Me spying on you while you are in your home would be illegal, because you deserve some baseline privacy. Me tracking you around town should similarly be illegal.

You "blaming yourself" if I illegally violate your privacy is nothing but senseless and shameless victim blaming.

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TeMPOraL 46 days ago | link

As I said, if I had something that I believed must remain hidden, then it would be my fault if it somehow became known, regardless of who and how made it happen.

And as I said, it wouldn't stop me from suing you from here to kingdom come for breaking my privacy.

I don't think that mixing those two concepts (having something to hide and a right to privacy) is a good OPSEC.

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Crito 46 days ago | link

"it would be my fault if it somehow became known, regardless of who and how made it happen."

Shear lunacy. If I break into your home and steal financial documents from you, is that your fault? If I install a camera in your bathroom, would that be your fault?

Break free of the mindframe that those with secrets are keeping something wrong secret.

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TeMPOraL 46 days ago | link

Break free of the mindframe that those with secrets are keeping something wrong secret.

I'm not having that mindset. I actually see three kinds of secrets people might have:

- things they shouldn't be doing in the first place (like tax fraud),

- things that are dangerous should evil people know about them (by government mass surveilence, you installing a camera in my bathroom, etc.),

- things that are inconvenient should morons know about them (like religious/sexual orientation, etc.)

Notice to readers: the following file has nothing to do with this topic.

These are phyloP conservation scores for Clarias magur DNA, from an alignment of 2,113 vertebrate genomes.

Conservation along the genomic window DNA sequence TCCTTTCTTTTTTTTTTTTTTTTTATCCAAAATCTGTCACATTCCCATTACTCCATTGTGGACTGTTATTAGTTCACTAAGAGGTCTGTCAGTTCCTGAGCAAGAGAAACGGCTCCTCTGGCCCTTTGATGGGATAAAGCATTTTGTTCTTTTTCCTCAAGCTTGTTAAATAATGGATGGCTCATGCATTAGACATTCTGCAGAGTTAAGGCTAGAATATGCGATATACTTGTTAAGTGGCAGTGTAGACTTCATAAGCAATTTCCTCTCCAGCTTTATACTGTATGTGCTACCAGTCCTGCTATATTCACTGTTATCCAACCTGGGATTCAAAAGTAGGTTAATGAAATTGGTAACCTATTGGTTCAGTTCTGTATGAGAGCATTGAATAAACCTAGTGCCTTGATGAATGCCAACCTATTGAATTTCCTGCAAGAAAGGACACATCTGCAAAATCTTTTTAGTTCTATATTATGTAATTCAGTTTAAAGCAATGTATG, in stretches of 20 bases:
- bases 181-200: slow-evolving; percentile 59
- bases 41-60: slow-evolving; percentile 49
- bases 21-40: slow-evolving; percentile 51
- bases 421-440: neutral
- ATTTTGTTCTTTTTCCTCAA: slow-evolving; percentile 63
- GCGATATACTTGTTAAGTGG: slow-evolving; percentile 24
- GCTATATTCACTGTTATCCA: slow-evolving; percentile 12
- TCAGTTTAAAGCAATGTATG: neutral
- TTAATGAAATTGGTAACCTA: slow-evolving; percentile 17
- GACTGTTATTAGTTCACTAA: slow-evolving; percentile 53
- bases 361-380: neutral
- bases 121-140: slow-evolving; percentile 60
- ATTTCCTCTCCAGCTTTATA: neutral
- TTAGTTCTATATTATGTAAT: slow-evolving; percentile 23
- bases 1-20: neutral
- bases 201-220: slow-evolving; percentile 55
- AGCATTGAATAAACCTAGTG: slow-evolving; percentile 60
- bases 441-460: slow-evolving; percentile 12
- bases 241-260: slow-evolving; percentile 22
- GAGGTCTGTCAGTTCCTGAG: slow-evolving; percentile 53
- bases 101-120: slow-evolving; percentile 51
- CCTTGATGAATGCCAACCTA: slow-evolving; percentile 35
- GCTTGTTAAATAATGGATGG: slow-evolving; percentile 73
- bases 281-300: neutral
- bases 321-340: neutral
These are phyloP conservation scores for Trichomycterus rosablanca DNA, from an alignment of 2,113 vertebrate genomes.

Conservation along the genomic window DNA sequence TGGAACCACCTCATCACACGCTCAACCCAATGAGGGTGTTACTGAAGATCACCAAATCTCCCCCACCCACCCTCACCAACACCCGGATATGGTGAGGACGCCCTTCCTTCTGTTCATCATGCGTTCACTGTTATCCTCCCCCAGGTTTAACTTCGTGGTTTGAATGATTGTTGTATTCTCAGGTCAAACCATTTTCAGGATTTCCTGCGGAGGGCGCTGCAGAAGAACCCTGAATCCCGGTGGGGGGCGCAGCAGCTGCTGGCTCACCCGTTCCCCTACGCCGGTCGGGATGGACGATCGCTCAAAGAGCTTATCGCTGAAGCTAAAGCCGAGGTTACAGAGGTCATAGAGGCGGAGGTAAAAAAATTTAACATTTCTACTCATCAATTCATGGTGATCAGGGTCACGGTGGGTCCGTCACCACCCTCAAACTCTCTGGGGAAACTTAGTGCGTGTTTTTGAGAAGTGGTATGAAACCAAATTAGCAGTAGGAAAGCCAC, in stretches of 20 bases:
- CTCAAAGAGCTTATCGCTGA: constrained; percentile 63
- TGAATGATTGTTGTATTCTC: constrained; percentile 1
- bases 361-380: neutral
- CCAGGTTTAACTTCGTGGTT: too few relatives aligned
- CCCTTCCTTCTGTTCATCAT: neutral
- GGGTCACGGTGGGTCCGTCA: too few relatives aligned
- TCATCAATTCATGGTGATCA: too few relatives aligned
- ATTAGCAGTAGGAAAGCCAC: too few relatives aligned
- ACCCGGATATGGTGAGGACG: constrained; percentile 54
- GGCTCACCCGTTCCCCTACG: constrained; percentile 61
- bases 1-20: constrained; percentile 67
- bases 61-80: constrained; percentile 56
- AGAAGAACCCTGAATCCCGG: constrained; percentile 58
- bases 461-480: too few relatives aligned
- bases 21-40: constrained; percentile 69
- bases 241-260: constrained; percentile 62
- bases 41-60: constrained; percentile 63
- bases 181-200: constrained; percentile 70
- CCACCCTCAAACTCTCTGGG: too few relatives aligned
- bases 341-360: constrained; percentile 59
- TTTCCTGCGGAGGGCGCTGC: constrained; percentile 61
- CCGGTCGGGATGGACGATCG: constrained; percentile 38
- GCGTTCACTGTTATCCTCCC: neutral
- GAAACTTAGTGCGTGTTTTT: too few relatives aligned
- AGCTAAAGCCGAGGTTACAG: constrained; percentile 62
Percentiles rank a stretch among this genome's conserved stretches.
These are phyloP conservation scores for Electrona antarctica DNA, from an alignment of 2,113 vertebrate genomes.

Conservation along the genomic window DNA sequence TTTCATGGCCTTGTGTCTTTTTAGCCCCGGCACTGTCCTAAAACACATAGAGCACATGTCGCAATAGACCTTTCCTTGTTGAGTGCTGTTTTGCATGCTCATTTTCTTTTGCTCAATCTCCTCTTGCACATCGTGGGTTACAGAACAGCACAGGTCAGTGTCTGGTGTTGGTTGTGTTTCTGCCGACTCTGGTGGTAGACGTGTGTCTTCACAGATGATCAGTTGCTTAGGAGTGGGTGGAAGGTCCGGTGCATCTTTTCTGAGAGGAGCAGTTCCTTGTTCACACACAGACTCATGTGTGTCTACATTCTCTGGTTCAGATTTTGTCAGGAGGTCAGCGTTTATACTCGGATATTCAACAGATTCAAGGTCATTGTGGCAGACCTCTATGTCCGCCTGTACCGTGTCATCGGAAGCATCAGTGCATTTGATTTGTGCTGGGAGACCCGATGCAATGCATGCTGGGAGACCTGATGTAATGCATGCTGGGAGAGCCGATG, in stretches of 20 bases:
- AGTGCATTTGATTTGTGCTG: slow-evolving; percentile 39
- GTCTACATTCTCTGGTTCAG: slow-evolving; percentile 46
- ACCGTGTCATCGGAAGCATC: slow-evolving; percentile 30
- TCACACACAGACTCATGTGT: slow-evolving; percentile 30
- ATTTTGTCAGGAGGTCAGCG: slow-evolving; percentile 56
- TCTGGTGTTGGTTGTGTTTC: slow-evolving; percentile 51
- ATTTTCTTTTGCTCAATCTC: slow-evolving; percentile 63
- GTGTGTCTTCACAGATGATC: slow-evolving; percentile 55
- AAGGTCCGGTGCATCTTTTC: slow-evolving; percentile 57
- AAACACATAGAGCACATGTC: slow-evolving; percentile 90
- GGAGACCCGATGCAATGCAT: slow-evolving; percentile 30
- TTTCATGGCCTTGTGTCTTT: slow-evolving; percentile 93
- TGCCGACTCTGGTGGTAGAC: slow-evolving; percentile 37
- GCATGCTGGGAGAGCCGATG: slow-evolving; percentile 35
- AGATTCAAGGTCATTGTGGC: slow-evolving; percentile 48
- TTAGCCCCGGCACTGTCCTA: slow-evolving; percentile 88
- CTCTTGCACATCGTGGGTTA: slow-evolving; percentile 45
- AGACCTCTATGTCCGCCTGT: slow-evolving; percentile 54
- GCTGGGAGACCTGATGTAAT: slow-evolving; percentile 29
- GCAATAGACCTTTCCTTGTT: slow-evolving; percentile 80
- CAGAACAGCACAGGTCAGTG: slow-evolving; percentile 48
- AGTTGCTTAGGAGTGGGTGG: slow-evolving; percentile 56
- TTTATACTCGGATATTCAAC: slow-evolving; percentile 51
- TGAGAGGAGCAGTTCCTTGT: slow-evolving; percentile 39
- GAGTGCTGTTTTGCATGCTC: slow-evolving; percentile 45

Most of the privacy-related discussions here focus on the second and third kind. I argue that we shouldn't keep only blaming particular technologies (cameras, satellites, big data), but instead we should focus on dealing with evil people and morons. Fighting technology is pointless (sans starting Third World War) and potentially hurtful (all that surveillance tech we're so afraid of can and already does wonders in areas like agriculture, medicine, public safety and social studies).

How about we make sure that social and legal structure deters people from acting on collected data in a malicious way, that makes it easier to get rid of morons in your collective social network, instead of blaming mapping technologies for breaking marriages, or Twitter for government shooting their citizens in a more efficient manner, or Facebook for that boss not hiring you because you're an atheist?

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Crito 46 days ago | link

"- things that are inconvenient should morons know about them (like religious/sexual orientation, etc.)"

These can be flat out dangerous for many people. It isn't your place to make that call for other people.

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I just went shopping for vendors at my San Francisco datacenter and had no problem replicating my current /26 + /27. Some vendors offered a /24, even.

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finnh 68 days ago | link | parent | on: Toward Go 1.3

I measure my productivity in a language by how little code I can write to accomplish my goal. You seem to be saying the opposite?

EDIT: I guess you are saying something slightly different: that you can produce reams of C# code that works out of the box without many iterations. "reams" to me implies boilerplate & excessive ceremony, but I shouldn't assume that about your work =)

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usea 68 days ago | link

Shouldn't productivity be measured in how much time it takes to solve problems? The amount of code produced at the end is only relevant if typing is a significant portion of your time spent. Typing is rarely my bottleneck.

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markkanof 68 days ago | link